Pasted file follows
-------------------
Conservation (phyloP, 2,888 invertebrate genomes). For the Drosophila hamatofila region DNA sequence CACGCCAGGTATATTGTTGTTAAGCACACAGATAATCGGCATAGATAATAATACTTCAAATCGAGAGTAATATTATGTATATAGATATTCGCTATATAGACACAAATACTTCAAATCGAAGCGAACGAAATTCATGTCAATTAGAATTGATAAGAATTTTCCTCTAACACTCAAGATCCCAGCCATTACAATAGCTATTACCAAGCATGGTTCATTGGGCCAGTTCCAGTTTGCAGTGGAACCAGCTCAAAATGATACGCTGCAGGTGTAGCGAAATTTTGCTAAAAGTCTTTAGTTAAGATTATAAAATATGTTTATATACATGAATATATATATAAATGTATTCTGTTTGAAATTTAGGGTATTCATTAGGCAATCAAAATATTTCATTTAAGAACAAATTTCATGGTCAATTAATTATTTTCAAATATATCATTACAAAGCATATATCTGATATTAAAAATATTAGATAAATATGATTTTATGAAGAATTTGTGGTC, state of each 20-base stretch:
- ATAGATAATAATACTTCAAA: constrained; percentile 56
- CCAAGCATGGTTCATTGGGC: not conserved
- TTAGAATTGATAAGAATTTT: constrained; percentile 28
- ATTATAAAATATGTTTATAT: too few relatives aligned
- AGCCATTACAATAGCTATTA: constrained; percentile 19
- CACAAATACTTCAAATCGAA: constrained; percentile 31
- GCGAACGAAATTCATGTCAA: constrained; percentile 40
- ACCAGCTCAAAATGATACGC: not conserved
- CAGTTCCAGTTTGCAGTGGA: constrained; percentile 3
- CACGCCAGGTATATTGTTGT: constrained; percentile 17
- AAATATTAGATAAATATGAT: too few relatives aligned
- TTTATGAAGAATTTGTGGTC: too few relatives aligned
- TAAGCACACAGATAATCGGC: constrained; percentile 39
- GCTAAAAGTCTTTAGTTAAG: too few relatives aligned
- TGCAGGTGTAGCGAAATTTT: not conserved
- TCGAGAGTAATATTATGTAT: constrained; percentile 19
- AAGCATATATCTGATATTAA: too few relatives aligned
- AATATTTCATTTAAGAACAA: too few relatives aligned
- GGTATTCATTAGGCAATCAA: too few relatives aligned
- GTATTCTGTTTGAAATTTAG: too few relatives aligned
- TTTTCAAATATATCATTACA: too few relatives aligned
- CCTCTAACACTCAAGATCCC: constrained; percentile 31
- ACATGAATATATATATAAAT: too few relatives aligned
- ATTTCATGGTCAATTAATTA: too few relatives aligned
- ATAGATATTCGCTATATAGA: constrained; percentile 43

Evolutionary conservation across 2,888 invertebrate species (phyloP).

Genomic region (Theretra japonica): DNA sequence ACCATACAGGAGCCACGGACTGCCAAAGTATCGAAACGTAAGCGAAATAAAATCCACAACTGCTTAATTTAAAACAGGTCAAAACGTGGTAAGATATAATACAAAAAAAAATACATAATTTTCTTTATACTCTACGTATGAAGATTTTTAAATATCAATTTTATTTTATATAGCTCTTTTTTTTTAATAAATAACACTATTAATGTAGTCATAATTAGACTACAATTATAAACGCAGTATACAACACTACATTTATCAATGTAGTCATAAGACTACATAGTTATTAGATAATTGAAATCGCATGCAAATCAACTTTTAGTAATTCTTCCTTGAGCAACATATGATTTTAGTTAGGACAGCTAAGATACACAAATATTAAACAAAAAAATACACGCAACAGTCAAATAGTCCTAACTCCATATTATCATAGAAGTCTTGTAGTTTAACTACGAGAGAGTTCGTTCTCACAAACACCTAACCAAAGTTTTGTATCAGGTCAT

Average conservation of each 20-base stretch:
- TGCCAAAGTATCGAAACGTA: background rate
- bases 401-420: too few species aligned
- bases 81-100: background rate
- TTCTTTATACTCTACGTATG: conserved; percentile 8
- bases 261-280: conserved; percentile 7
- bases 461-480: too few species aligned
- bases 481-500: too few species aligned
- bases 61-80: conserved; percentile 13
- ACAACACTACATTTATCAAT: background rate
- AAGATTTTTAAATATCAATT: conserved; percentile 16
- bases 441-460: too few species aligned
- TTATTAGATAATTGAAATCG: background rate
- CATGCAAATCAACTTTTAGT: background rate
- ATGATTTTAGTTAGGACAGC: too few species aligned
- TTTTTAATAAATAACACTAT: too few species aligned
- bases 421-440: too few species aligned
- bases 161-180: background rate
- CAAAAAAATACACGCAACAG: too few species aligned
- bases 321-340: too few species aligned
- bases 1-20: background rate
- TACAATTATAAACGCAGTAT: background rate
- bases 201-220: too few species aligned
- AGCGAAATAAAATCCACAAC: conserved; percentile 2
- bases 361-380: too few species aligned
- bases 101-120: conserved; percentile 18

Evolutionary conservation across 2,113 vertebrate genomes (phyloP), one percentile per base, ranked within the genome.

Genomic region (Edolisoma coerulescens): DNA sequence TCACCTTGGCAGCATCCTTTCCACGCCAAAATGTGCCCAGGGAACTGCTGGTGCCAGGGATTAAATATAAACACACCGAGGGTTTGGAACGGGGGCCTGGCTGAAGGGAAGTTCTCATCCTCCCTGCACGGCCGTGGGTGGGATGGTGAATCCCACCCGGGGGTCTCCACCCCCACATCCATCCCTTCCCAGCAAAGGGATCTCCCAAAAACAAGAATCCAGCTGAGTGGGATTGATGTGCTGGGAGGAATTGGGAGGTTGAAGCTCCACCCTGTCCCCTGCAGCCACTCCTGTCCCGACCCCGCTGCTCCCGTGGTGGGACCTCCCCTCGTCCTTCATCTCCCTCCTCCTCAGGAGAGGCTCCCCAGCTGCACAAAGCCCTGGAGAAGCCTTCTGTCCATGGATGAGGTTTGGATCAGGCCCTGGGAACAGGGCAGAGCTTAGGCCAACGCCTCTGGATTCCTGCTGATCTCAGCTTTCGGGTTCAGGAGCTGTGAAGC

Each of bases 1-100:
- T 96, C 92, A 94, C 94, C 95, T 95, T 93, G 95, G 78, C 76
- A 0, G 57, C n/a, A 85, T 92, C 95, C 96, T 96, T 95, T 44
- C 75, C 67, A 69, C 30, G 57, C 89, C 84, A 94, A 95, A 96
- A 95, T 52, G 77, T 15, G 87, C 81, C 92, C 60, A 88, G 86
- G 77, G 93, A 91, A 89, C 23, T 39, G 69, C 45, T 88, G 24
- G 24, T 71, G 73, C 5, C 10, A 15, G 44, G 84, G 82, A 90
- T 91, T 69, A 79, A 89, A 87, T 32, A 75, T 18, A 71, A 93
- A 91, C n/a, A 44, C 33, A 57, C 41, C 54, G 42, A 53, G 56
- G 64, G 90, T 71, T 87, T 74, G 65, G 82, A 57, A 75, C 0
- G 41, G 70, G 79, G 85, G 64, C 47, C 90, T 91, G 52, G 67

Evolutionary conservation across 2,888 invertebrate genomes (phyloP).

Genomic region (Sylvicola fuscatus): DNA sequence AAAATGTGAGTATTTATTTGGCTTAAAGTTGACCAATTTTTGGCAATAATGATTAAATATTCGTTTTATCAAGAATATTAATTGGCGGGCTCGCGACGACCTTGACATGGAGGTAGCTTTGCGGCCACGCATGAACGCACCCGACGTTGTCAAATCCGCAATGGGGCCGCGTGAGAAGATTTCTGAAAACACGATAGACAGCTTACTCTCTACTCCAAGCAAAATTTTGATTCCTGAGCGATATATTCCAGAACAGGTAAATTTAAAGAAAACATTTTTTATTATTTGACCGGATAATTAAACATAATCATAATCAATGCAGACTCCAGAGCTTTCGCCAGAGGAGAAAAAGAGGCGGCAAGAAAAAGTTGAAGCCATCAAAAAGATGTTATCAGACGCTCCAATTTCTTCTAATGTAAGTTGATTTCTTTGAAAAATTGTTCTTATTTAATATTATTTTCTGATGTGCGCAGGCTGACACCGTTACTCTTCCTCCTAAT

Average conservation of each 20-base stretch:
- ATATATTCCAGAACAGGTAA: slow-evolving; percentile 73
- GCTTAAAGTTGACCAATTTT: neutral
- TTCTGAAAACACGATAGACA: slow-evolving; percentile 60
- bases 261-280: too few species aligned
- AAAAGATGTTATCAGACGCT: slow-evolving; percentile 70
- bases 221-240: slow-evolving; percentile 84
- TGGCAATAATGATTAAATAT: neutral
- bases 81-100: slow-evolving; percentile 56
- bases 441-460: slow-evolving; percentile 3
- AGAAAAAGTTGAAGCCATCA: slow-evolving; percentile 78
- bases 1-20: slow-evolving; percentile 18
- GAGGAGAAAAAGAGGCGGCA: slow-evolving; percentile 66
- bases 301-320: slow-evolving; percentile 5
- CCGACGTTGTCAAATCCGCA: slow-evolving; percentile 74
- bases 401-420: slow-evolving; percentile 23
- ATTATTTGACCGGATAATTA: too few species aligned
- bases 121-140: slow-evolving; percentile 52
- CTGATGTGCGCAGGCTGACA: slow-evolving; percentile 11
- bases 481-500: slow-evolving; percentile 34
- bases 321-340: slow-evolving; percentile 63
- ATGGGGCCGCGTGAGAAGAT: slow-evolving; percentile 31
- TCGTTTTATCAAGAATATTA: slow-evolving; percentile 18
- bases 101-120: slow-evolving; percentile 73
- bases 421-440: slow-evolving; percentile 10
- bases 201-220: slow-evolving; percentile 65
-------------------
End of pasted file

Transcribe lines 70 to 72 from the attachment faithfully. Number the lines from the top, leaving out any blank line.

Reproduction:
Average conservation of each 20-base stretch:
- ATATATTCCAGAACAGGTAA: slow-evolving; percentile 73
- GCTTAAAGTTGACCAATTTT: neutral